Poultry farming, which for long remained in the unorganised sector as more of a backyard activity rather than as a corporate venture, changed forever with Venkateshwara Hatcheries entering the scene as a small farm in the year 1970. Since then, the firm has gone from strength to strength with many firsts. As the first company to embark on a process of developing the industry on scientific lines, Venkateshwara Hatcheries today occupies a special place in the Indian poultry scene, having pioneered the concept of parent franchisee operations, popularized cage farming, and for the first time in India, introduced the concept of inactivated vaccines and combination vaccines and the use of SPF eggs in vaccine production. Mrs. Anuradha Desai is the chairperson of the group, who has propelled her group companies to unprecedented success both nationally and internationally within a span of some 30 years. She has played a significant role in the quantum leap in egg production, consumption and export of poultry products in and from the country. She is also the first woman to be elected the president of the World Poultry Science Association. Anuradha is the first Indian to take over an English Premier League (EPK) football club, the Blackburn Rovers, for INR 165+ crore. Today, the VH Group is a US$ 1 Billion conglomerate, the largest fully-integrated poultry group in Asia. Anuradha is credited with promoting and helping achieve a higher per capita consumption of eggs in India and also pushing up India’s export figures of eggs significantly. Though a lot of her group’s successes are attribut – able to her and the team she leads, she herself is very self-depracating, given her modesty and humble self-image. Never considering herself to be the numero uno, she ascribes everything to the vision and hard work of her father, Padmashri Dr. BV Rao, who is considered the pioneer of the modern poultry industry in India. Dr. Rao was also known as the “father of Indian poultry industry,” having been the singular driving force behind transforming poultry from the mere backyard activity it was four to five decades ago into an organised and thriving world class industry today. He is of course to be credited for striving ceaselessly in acquiring the latest technologies from all over the world and as – similating them into the Indian industry, giving an impetus to indigenous R&D, modernising the farm management system, encouraging value addition, imparting professional training to farmers, and unifying them to shape their own destiny. His slogan of yore says it all: “My egg, my price, my life.” Anuradha is ably assisted by her brothers Balaji and Venkatesh Rao, and her husband Jitendra. The family has made “Ande Ka Funda” bloom into several verticals that have surely resulted in an increase in employment, empowerment of women entrepreneurs in villages, and reducing poverty.



“My hardships, from Partition to family disputes, were all instrumental to my success …,” says Dharam Pal Gulati, amoung whose many quotable quotes is also the maxim, “Give to the world the best you can, and the best will come back to you automatically.” No film-story this, but a true story of absolute rags to riches be the trajectory of life of Mahashay Dharam Pal, from a Tangewala to his presently INR 500 Crore worth MDH Spices. He is one of the few entrepreneurs who went against conventional advertising and marketing wisdom to become the face of MDH. MDH stands for “Mahashian Di Hatti,” – a respectable man’s shop. Dharam Pal was born the 27th March 1923 in Sialkot, a city in the north-east Punjab province of present day Pakistan. His father Chunni Lal and mother Chanan Devi were pious, philanthropic, and religious minded followers of Arya Samaj.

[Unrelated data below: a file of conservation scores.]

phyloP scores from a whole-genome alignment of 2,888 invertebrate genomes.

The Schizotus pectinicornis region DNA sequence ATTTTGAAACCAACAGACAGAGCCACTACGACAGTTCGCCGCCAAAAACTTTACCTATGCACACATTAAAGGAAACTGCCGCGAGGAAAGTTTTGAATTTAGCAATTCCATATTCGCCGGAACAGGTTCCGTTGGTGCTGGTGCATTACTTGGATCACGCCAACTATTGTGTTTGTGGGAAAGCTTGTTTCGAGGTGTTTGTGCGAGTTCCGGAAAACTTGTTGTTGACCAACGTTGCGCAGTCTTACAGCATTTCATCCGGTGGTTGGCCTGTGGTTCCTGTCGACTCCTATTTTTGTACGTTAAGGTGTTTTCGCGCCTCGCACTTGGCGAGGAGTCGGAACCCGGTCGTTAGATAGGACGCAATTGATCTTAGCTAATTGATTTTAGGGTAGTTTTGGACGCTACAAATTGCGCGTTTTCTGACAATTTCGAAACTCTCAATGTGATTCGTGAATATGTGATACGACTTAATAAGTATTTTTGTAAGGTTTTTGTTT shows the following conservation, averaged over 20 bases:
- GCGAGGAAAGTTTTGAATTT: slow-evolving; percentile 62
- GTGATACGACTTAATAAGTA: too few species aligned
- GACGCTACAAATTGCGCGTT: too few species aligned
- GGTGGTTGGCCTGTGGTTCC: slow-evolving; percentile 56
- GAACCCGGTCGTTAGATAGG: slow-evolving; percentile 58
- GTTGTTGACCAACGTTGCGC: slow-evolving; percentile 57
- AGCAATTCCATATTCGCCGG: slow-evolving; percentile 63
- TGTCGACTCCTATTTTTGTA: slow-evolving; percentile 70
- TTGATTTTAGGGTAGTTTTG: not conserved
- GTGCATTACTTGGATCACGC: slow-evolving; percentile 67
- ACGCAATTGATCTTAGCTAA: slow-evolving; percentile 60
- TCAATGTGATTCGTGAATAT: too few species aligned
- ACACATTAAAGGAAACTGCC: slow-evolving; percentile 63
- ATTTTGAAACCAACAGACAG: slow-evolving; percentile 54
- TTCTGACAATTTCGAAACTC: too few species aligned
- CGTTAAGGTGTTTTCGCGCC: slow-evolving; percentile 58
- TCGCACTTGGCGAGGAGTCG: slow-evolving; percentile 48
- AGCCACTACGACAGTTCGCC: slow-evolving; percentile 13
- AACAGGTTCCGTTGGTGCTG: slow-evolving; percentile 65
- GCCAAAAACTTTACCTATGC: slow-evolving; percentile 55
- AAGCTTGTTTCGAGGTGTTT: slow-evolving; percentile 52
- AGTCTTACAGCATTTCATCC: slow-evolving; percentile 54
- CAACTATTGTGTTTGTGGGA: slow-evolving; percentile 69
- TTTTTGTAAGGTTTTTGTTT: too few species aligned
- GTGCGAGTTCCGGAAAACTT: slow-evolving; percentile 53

Dharam Pal dropped out of school in 1933, before he could complete the 5th grade. In 1937, he set up shop with the help of his father, a small business selling looking mirrors and thereafter went on to do a carpentry job, become a cloth merchant, get into hardware and later also rice trading. Soon after partition, on the 7th of September 1947, he along with his family reached a refugee camp in Amritsar. He was all of 23 when he left Amritsar with his brother-in-law and came to Delhi looking for a livelihood. He promptly moved to a flat in Karol Bagh which had no water supply, electricity or toilet facilities. Using the 1500 rupees (US$ 24.40) given to him by has father as a stake to start his life afresh at Delhi, he purchased a tonga (horse-drawn carriage) for 650 rupees ($10.58), and thus equipped, started ferrying passengers from Connaught Place to Karol Bagh, charging two aana (1/8th of a rupee) for a ride. He soon enough realised that this meagre income will not sustain him, and switched tracks to shopkeeping once again. So, with the money he earned from selling his horse carriage, Dharam Pal bought small wooden ‘Hatti’ or ‘khokha’ (Shop) measuring 14ft. x 9 ft. at Ajmal Khan Road in Karol Bagh, from where he launched his family’s ancestral business of selling ground spices and raised the banners of Mahashian Di Hatti of Sialkot ”DEGGI MIRCH WALE.“ With his vision and the honesty in business, Mahashay Dharam Pal over time grew his business to scale great heights, to become the INR 500 Crore Spice business that it is today. His company today has a network of over 1,000 wholesalersand 4,00,000 plus retail dealers in India. When asked why he still has not yet got down to hiring an advertising agency for his INR 500 Crore business, he is of the view that advertising alone does not sell products. It has apropos been wisely said that “good advertising sells products quickly but kills bad products even more quickly …,” MDH products have been of consistant high quality for the past 60 years, and Mahashayji at 89 years today still continues to be his own brand mascot. His humility, and his commitment to society have also found expression in the several philanthropic activities he has undertaken, and the numerous institutions he has been instrumental in founding to service needs of society. These include the 300-bed Mata Chanan Devi Hospital at Janakpuri in New Delhi in memory of his mother, where many poor are even today treated for free and avail free medical aid worth millions of rupees annually, and some twenty odd schools, including four in Delhi, the MDH International School, Mahashay Chunnilal Saraswati Shishu Mandir, Mata Leelawati Kanya Vidhayala and the Mahashay Dharmpal Vidhya Mandir, which he oversees personally.